The poet Mejiro Sanjin transcribed the words of a sermon by the famous Zen monk Takuan Soho (1573-1646) who is said to have written it on a painting of a courtesan. Among his many achievements as a popularizer of Zen, Takuan founded the Tokaiji Temple in the Shinagawa district of Edo, an area also known for its bordellos. Intriguingly, the same quotation is found on ukiyo-e paintings by Miyagawa Choshun, Kitagawa Yukimaro, Teisai Hokuba and Kuwagata Keisai (for Keisai, see Christie's, New York, An Important Collection of Japanese Ukiyo-e Paintings, October 27, 1998, lot 60).
Hotoke wa ho o uri, soshi wa hotoke o uri
Matsuse no so wa soshi o uru
Nanji wa goshaku no karada o uri, issai shujo no honno o yasumusu
Shikisoku zeku, kusoku zeshiki
Yanagi wa midori, hana wa beni no iroiro ka
Ike no tsura ni yonayona tsuki wa kayoedomo,
Kokoro mo todomasu kage mo nokosazu
Buddha tried to sell the religious law;
the Patriarchs tried to sell the Buddha; Priests of the Final Age of the Law try to sell the Patriarchs.
And you try to sell your five-foot-tall body to allay the passion of mankind.
Form is none other than emptiness, emptiness is none other than form.
Willows are green, and flowers crimson.
Though the moon, night after night, courses across the face of the pond its essence remains undampened nor does its shadow linger.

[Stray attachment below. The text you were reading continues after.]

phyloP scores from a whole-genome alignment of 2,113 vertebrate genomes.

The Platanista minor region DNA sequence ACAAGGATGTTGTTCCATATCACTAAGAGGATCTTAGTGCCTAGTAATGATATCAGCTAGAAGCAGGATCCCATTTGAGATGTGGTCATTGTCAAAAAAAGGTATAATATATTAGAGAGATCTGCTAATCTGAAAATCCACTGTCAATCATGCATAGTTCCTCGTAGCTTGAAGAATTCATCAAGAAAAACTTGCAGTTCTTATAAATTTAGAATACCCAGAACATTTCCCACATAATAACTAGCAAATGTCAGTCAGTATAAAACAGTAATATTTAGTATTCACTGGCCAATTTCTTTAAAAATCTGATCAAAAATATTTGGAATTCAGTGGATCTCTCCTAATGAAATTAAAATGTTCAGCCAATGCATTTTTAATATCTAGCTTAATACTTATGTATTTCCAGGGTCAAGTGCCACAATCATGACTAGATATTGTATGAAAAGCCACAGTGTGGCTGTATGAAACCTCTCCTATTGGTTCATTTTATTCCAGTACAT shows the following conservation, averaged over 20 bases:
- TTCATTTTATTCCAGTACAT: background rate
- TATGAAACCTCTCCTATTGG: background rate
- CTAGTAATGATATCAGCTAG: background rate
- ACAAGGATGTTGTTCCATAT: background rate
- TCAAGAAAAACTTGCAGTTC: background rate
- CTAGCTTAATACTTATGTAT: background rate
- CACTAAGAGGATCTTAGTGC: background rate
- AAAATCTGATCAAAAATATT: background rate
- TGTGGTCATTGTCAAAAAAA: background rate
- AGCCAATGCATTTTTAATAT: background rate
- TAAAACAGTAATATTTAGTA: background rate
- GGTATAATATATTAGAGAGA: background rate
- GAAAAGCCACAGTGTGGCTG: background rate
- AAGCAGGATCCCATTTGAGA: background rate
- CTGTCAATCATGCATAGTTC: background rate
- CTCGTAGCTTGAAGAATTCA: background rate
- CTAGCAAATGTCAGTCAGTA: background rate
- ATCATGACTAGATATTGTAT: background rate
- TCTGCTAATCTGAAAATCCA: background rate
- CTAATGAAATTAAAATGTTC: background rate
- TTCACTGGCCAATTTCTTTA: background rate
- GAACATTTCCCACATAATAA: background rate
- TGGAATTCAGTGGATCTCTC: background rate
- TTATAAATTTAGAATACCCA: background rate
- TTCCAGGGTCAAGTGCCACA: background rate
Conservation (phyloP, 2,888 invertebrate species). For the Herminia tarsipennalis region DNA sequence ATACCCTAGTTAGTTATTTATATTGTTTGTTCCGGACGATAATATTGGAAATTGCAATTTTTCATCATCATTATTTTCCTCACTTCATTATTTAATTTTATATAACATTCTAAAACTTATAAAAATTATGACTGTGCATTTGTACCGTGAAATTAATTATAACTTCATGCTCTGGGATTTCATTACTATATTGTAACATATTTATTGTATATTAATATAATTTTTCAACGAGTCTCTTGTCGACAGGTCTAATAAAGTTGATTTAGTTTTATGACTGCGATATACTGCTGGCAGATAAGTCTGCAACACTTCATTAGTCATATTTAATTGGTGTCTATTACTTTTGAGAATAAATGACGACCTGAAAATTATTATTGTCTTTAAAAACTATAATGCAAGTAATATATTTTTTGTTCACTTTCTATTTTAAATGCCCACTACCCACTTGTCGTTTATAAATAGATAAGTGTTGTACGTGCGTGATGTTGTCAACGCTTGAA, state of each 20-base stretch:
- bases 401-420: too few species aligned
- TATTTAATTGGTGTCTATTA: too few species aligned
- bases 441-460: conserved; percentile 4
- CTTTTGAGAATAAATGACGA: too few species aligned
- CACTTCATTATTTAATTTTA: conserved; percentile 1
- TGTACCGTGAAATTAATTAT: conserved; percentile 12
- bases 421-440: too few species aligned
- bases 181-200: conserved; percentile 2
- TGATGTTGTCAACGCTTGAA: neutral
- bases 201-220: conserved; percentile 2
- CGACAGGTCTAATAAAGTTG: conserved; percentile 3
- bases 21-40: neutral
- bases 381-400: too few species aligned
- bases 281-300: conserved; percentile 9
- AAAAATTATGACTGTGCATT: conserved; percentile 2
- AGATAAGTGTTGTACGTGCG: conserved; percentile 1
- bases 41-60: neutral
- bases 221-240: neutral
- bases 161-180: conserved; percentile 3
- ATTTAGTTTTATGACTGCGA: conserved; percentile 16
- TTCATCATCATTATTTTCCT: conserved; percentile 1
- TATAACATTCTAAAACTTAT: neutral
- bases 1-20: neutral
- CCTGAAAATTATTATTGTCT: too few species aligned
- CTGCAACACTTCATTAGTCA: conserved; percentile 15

Edmond de Goncourt (1822-1896), the French writer, critic and book publisher who was in the vanguard of Japonisme in the late nineteenth century, once owned this painting. He was an avid collector of Japanese art and made purchases from the Paris-based dealers Hayashi Tadamasa, whom he first mentions in his journal in 1884, and Siegfried Bing. His home in Auteuil was decorated with a large bronze Japanese vase that cost 2,000 francs before things Japanese came into fashion, as well as Japanese lacquer, albums, Satsuma bowls, sword guards and a showcase full of netsuke. Japanese paintings alternated with French drawings on the wall of the spiral staircase leading from the first to the second floor.
In the 1890s, when he was in his seventies, Goncourt published volumes on Utamaro (1891) and Hokusai (1896) with the help of Hayashi's translations of Japanese biographies. He published this painting of a courtesan in the Hokusai voloume and included his translation of the inscription. For an English translation of Goncourt's pioneer monograph on Hokusai see Matthi Forrer, Hokusai (New York: Rizzoli, 1988), especially p. 377.